Steampunk supportive skirts

I’ve seen this style a few places – no where historical yet (mind you, I haven’t looked there either), it seems like an interesting style, easy to accomplish, and gives some degree of decoration while still being somewhat transformative… (which I really like, because although I rarely ever transform things, I do love clothing that can do double-duty).

So first – the inspiration:

These first two are from a user on Craftster.org named GraveRobberGirl.

GraveRobberGirl's skirts

For the top – a brown semi-sheer striped skirt with golden grosgrain ribbon ‘supports’.  She has used sliders and suspender clips along with the ribbon to create the supports/suspenders/braces.

For the bottom photo, the first photo shows the tan pinstriped skirt with the brown (or black) straps, adn the second photo shows it with the straps tucked in, and not visible (for a more historical vs. steampunk fantasy look).  The second photo also shows more clearly how the pattern is designed – the front part of the apron-skirt is not just a long skirt that gets gathered up by the straps – instead it’s a semi-circle, (perhaps with the edges cut off to form the side seams) gathered on the curve to the waist (which looks like an elastic waist) to get those deep cowls.  I’m speculating that the skirt – since it’s made to be like an apron and worn over another garment (either tights, leggings, pants, or another skirt) – is open at the sides – which isn’t an issue since there is so much fabric anyways.  With this – the back part of the skirt would be one long panel – a rectangle with curved edges at the hem, then gathered up into the bustle-poofs.  It appears that the first tier goes from waist to poof and returns to the waist, while the second tier is longer but does the same, and the longest edge (the ‘tail’) also emerges from the waist.  To me this would create a lot of additional bulk at the back waist – since it’s also gathered with an elastic waistband by the looks of things.

I like this LOOK a lot – but I think that I would create the front in the same way, but do the back as a two-part back, so that the front side seams could match up with the back (longest panel) and then drape the bustle so it emerged only once from the waistband and then draped onto the ‘tail’ portion of the skirt.  This would result in only two layers of fabric at the back waist, rather than 5.  (And then doubled in all cases for the fold-over for the waist casing.)

Of course, this is just speculation – I don’t really know how she constructed these without seeing them in person… but – hurrah for people who post lots of good photos of things!

Lip Service skirt available through secret oktober

The overall look-and-feel isn’t too dissimilar  from Lip Service’s Newsprint skirt (above) or the “steampunk sally” Hallowe’en costume I saw at Dressew while in Vancouver (below), although they both have a more structured ‘suspender’ format – but also less transformable.  I saw the Newsprint skirt up at Sanctuary in Edmonton as well, and it has awesome little touches on it as well – that really can’t be seen in this tiny photo.  BUT… it’s also Lip Service – which doesn’t even begin to fit me in most cases.  It’s also not dissimilar to the goth skirts with all the straps that are out there (I think we used to call them ‘bondage skirts’).

Steampunk Sally available from Drac's Place halloween costumes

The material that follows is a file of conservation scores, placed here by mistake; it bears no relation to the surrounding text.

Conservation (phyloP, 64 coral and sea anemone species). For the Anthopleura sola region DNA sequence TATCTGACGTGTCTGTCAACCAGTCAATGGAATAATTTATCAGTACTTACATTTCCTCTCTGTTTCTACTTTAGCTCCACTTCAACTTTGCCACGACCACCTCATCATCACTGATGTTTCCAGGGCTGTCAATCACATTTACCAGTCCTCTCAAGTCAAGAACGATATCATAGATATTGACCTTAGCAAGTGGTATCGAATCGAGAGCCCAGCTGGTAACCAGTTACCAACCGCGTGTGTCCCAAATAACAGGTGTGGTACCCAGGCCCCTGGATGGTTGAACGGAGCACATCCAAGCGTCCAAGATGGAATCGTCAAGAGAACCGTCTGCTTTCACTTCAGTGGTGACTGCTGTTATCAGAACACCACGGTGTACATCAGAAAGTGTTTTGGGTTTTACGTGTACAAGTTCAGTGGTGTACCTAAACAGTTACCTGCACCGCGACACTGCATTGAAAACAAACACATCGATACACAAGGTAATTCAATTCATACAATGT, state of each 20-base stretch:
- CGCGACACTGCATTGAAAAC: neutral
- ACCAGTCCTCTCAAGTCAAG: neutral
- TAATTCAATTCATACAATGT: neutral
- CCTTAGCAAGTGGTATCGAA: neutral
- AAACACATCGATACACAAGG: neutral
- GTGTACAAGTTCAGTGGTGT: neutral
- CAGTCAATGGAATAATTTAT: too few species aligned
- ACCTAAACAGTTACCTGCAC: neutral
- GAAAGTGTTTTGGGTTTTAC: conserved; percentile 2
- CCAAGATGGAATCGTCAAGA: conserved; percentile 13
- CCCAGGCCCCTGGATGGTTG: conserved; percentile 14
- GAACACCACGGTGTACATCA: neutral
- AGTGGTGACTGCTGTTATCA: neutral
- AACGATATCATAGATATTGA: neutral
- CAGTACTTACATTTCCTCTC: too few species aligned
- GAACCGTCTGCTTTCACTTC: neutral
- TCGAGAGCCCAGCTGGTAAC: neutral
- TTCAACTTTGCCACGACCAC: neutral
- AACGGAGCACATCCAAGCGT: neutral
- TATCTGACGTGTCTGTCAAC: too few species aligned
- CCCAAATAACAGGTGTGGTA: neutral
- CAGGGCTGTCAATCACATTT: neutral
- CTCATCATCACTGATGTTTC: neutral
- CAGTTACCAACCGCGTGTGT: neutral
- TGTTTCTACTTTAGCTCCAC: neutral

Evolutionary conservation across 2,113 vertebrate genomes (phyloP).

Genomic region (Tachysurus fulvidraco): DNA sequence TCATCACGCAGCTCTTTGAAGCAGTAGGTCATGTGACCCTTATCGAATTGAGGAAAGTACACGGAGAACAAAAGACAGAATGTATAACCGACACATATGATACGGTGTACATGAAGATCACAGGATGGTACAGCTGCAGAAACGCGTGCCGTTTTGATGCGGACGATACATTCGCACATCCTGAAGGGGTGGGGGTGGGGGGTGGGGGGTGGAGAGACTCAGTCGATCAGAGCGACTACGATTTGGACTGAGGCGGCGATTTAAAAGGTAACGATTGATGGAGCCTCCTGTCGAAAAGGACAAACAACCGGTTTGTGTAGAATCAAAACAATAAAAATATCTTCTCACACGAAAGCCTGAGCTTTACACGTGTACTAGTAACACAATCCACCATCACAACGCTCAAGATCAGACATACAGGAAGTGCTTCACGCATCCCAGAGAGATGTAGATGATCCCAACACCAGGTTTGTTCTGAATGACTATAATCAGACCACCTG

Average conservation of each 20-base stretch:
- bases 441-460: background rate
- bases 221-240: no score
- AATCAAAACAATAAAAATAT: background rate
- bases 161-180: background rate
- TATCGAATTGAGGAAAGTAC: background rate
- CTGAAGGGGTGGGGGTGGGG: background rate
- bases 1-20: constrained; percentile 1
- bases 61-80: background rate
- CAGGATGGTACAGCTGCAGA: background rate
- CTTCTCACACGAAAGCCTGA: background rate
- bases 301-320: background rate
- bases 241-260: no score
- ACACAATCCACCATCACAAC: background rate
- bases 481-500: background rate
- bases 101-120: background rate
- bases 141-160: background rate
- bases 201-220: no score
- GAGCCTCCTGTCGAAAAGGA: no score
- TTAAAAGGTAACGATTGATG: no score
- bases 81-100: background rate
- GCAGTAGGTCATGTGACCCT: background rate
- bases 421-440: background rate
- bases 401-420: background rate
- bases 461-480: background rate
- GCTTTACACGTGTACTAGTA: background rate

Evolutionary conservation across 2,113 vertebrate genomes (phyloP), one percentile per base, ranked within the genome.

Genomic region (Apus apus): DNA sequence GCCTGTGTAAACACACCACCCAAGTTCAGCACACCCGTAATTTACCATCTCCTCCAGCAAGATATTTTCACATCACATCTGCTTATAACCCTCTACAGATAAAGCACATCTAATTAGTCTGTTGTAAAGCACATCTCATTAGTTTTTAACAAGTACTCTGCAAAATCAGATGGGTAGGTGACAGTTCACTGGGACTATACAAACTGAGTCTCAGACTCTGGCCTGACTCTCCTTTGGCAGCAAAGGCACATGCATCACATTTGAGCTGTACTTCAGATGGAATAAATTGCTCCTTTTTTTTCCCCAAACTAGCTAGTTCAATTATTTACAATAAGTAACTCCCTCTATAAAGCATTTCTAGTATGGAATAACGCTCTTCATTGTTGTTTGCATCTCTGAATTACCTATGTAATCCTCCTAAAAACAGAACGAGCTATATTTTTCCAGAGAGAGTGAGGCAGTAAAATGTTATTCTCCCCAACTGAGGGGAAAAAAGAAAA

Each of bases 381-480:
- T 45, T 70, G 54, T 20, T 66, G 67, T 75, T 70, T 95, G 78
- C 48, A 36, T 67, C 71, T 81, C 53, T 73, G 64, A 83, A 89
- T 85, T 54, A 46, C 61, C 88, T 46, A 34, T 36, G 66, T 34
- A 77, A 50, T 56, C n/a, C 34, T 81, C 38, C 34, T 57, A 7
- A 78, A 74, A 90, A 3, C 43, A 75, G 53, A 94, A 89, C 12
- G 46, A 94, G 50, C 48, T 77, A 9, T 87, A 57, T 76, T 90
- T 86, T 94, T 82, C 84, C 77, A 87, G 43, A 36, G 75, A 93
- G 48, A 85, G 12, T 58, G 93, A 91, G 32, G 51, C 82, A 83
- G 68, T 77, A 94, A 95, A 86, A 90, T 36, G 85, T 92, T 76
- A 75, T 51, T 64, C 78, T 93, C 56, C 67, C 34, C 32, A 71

Also similar in theory is the clipped skirt idea -though it seems a bit more goth to me than steampunk/neovictorian.

clipped skirt from StyleHive

I quite like the look of the more structured supports though – almost something belt-like.  I think it would be really interesting as well as a separate garment – something that could move from one skirt to another perhaps – kind of like a garter belt, for skirts instead of stockings.  Of course, then we’re back to the additional bulk at the waist…   Hmmm I’m thinking of something with a lace-up (corset-like) front or back, with a big obvious buckle on the opposite side – suspenders hanging down just the front I think, though similar shaping in the back.  I don’t think I would want suspenders at the back – pain to sit on with the clips, and what’s the point if not the clips?

More on the Lip Service skirt – I took a few photos to share:

Lip Service skirt

Plus here’s a close up photo of the details.

Close up of the cog shaped rivets

Sorry that these are iPhone photos.

When I was fabric shopping later, I saw this fabric at Quilter’s Dream (I’ve also found it locally) that I thought would be a good reproduction if I was interested – which I was to start, but then decided against it.

Newspaper print fabric

So, just some ideas. Right now I seem to be more on a crafting bend (despite still living in reno-hell, or perhaps because of it…) rather than a sewing one though – so it might take me a while to actually try any of these ideas out!

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11 comments on “Steampunk supportive skirts

  1. caketime says:

    clipped skirt from StyleHive
    WE LOVE that skirt!…where did you get the pattern for that skirt?

  2. Dawn says:

    I didn’t make the skirt – sorry. The style is “clipped skirt” and I found it on StyleHive.. if you click it you’ll see the original.
    That being said, it looks like a full A-line ankle-length skirt with a high, faced waist… then just with the clips added – if you’re looking to replicate it.

  3. […] a while back I mentioned Sanctuary in a post about Steampunk Supportive Skirts – well I was going through my photos that had been downloaded off my phone (before I realized […]

  4. velosewer says:

    Hey Dawn. I think I’m about to make the clipped skirt. I’m short so there won’t be as much fullness in the skirt. Just enough to hook it up.

  5. Caitlin Tol says:

    Just wanted to say that i have that newspaper print at the end

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